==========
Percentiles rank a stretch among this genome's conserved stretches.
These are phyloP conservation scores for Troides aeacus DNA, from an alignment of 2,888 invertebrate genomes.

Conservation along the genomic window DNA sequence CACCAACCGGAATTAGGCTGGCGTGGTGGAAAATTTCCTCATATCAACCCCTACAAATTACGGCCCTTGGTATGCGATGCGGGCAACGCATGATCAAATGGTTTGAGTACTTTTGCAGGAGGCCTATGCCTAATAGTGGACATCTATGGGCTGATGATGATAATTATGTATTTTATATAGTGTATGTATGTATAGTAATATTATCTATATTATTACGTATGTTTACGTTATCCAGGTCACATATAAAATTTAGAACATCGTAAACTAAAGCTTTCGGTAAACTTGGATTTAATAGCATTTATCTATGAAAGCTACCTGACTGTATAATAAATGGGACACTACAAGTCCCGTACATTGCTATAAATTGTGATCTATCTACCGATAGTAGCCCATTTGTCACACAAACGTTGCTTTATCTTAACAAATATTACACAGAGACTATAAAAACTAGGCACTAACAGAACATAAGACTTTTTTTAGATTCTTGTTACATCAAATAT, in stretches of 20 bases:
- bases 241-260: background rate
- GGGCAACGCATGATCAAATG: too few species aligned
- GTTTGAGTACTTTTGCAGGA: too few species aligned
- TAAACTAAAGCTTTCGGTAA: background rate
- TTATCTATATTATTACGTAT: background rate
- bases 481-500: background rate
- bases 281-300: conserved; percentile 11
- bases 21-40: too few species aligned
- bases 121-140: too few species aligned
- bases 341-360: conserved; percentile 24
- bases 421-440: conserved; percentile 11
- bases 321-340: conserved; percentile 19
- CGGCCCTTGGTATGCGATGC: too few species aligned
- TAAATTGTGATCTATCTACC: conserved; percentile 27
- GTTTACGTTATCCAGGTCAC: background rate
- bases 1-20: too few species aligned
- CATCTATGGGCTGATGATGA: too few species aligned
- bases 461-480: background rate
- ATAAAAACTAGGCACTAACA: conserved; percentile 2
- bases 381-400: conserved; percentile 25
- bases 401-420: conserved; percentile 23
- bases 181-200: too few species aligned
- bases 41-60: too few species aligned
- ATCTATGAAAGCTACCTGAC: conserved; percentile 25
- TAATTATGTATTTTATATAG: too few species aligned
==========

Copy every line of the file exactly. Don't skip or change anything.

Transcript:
Percentiles rank a stretch among this genome's conserved stretches.
These are phyloP conservation scores for Troides aeacus DNA, from an alignment of 2,888 invertebrate genomes.

Conservation along the genomic window DNA sequence CACCAACCGGAATTAGGCTGGCGTGGTGGAAAATTTCCTCATATCAACCCCTACAAATTACGGCCCTTGGTATGCGATGCGGGCAACGCATGATCAAATGGTTTGAGTACTTTTGCAGGAGGCCTATGCCTAATAGTGGACATCTATGGGCTGATGATGATAATTATGTATTTTATATAGTGTATGTATGTATAGTAATATTATCTATATTATTACGTATGTTTACGTTATCCAGGTCACATATAAAATTTAGAACATCGTAAACTAAAGCTTTCGGTAAACTTGGATTTAATAGCATTTATCTATGAAAGCTACCTGACTGTATAATAAATGGGACACTACAAGTCCCGTACATTGCTATAAATTGTGATCTATCTACCGATAGTAGCCCATTTGTCACACAAACGTTGCTTTATCTTAACAAATATTACACAGAGACTATAAAAACTAGGCACTAACAGAACATAAGACTTTTTTTAGATTCTTGTTACATCAAATAT, in stretches of 20 bases:
- bases 241-260: background rate
- GGGCAACGCATGATCAAATG: too few species aligned
- GTTTGAGTACTTTTGCAGGA: too few species aligned
- TAAACTAAAGCTTTCGGTAA: background rate
- TTATCTATATTATTACGTAT: background rate
- bases 481-500: background rate
- bases 281-300: conserved; percentile 11
- bases 21-40: too few species aligned
- bases 121-140: too few species aligned
- bases 341-360: conserved; percentile 24
- bases 421-440: conserved; percentile 11
- bases 321-340: conserved; percentile 19
- CGGCCCTTGGTATGCGATGC: too few species aligned
- TAAATTGTGATCTATCTACC: conserved; percentile 27
- GTTTACGTTATCCAGGTCAC: background rate
- bases 1-20: too few species aligned
- CATCTATGGGCTGATGATGA: too few species aligned
- bases 461-480: background rate
- ATAAAAACTAGGCACTAACA: conserved; percentile 2
- bases 381-400: conserved; percentile 25
- bases 401-420: conserved; percentile 23
- bases 181-200: too few species aligned
- bases 41-60: too few species aligned
- ATCTATGAAAGCTACCTGAC: conserved; percentile 25
- TAATTATGTATTTTATATAG: too few species aligned